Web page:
9. Phil Kline’s Unsilent Night
The NYC flagship event begins in Washington Square Park on Sunday, December 16 at 5:45pm.

Composer Phil Kline has been taking New Yorkers on an offbeat caroling journey since 1992, the first year that he gathered a group to walk down lower Fifth Avenue carrying boomboxes playing his twinkling, holiday-themed music pieces. Today, the event has become smart phone-friendly, and the crowd can now reach nearly 2,000, but it still embodies the same “luminous soundscape” and utterly magical holiday spirit, which now happens throughout the nation. The massive chorus of boomboxes will move from the West Village to the East Village in the event’s 27th annual holiday presentation. Phil Kline will hand out a limited number of vintage boomboxes from his collection and cassettes for those who bring their own. The public is strongly encouraged to bring their own boomboxes or sound-blasters and to pre-download the track. Find out more about how to participate and download the tracks here.

10. Lighting the World: Menorahs Around the Globe
Opening: December 6, 6-8 p.m.; Exhibition on view through Spring 2019; 12 Eldridge Street

The remarkable Aharon Ben Zalman Collection of menorahs spans five centuries and represents Jewish communities around the globe. Within The Museum at Eldridge Street’s vibrant historic sanctuary, menorahs from 17th-century Italy and 19th-century North Africa will be displayed alongside those from Colonial America and modern-day Israel, India, Brazil, Poland, the Netherlands, and more. Each menorah’s design tells a story about its origin and those who used it.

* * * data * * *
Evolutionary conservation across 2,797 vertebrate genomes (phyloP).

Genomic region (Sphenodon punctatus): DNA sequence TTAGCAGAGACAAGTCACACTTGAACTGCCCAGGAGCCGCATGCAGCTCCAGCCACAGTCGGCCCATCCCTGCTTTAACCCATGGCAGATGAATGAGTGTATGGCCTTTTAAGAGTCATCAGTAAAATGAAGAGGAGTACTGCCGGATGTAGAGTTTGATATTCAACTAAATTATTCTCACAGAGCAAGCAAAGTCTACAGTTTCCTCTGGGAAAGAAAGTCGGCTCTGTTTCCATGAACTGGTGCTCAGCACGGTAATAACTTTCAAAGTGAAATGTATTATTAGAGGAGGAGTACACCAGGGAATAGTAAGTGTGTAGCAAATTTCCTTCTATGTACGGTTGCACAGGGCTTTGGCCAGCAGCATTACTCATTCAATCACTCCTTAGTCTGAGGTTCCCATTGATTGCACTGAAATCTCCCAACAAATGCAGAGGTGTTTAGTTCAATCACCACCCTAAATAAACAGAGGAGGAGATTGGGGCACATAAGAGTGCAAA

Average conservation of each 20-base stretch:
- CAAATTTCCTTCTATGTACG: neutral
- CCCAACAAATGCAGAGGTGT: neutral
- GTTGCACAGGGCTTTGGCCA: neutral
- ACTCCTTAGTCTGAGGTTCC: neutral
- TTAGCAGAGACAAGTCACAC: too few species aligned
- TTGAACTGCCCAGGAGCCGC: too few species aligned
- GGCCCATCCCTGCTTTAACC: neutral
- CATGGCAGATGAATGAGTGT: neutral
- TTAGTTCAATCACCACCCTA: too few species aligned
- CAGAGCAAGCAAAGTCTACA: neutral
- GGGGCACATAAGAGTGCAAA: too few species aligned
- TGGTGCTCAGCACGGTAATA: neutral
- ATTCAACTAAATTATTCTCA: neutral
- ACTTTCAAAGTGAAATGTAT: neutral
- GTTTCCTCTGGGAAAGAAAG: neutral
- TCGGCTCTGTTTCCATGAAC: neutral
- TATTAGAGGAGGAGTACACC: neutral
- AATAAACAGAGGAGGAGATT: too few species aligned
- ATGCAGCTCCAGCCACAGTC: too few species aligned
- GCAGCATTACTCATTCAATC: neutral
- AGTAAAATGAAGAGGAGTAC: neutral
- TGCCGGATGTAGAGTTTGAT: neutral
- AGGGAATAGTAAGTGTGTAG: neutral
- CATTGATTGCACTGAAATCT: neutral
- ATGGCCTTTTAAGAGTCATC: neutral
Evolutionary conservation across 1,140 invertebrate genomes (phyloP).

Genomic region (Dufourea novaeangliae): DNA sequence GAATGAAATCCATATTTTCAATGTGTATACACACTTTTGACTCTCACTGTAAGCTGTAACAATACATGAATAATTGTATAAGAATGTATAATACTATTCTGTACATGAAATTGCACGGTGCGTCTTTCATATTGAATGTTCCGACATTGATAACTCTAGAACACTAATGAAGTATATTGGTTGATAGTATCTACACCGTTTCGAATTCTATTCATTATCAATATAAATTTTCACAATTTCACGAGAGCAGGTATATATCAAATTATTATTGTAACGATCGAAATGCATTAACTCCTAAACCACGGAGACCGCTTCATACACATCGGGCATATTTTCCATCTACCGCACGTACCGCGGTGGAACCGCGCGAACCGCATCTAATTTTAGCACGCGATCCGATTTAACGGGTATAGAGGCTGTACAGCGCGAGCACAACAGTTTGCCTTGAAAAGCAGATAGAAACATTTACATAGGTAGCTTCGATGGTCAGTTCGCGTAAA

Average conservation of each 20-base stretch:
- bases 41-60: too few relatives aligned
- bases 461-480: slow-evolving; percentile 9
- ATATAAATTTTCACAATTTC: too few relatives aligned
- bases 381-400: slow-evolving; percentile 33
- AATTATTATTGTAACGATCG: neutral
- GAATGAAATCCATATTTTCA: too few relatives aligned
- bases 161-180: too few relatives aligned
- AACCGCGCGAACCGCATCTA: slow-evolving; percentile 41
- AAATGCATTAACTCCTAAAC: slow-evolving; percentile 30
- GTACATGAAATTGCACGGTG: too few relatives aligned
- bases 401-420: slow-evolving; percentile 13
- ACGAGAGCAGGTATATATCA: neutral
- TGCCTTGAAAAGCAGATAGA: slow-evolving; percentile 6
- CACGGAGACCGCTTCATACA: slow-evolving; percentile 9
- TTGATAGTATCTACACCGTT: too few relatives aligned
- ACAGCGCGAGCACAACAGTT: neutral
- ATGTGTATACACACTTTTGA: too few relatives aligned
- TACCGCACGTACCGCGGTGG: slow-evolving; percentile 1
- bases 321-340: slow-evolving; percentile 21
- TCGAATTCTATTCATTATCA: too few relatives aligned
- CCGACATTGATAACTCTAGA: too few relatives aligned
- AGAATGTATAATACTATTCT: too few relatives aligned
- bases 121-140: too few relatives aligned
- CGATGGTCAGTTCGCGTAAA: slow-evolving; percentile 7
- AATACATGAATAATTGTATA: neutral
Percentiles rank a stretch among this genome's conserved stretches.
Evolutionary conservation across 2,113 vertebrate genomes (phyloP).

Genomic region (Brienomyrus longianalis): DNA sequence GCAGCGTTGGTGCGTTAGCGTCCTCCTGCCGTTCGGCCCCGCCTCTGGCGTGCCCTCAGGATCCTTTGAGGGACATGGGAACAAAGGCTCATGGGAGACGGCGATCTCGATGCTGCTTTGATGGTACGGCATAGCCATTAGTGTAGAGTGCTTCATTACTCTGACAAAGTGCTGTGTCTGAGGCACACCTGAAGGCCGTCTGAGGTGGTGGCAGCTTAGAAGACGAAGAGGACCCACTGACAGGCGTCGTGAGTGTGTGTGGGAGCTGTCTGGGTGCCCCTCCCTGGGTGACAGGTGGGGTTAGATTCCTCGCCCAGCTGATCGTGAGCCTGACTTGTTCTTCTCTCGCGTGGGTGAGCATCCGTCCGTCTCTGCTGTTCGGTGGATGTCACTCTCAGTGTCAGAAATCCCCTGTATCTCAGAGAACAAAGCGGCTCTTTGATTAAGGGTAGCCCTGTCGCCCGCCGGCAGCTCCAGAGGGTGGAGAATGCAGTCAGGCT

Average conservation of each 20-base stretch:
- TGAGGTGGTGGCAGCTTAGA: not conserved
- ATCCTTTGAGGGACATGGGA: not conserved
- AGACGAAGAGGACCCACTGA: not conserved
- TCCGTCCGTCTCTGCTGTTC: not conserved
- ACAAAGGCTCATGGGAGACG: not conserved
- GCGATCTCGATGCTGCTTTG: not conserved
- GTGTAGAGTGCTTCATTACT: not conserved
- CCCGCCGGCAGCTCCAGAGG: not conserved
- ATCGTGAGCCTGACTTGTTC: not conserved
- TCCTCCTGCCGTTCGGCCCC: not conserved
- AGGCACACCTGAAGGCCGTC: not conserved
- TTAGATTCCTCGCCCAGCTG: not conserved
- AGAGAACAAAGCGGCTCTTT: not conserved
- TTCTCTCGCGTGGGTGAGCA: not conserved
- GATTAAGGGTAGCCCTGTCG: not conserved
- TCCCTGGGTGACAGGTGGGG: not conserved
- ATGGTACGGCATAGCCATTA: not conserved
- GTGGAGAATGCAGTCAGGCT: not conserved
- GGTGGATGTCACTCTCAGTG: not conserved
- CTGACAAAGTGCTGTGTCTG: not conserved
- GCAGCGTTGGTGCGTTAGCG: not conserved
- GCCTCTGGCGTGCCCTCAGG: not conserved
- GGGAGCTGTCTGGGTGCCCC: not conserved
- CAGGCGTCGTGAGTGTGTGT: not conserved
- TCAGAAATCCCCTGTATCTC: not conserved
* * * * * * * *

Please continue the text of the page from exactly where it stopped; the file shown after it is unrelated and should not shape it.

11. A Christmas Carol at the Merchants House
November 27 through December 29; 29 East 1st Street, NYC. Check website for performance schedule.

The perfect event for history lovers, this reenactment of “A Christmas Carol” takes place at the Merchant’s House, the city’s only preserved and intact 19th-century family home. It’s set in the elegant Greek Revival parlor of the 1832 house, surrounded by holiday decorations from the 1800s, period furnishings, and flickering candles. The show is in its sixth smash year.

12. Klez for Kids at the Museum at Eldridge Street
Tuesday, December 25, 12-5pm; 12 Eldridge Street

Whether you celebrate Hannukah or Christmas, this family-friendly event on Christmas Day at the Museum at Eldridge Street is the perfect afternoon celebration. In its historic shul sanctuary, the Museum will welcome clarinetist Greg Wall’s band Klezmerfest!, which will “have the whole family singing, dancing and dabbling in Yiddish.” Their Klez For Kidz program mixes “old-country sounds with contemporary Lower East Side energy.” Concerts will begin at 12 and 2pm, but guests are welcome to come early or stay late and explore the Museum’s two exhibitions: Lighting the World on global menorahs and Releasing Words featuring cool paper-cut pieces.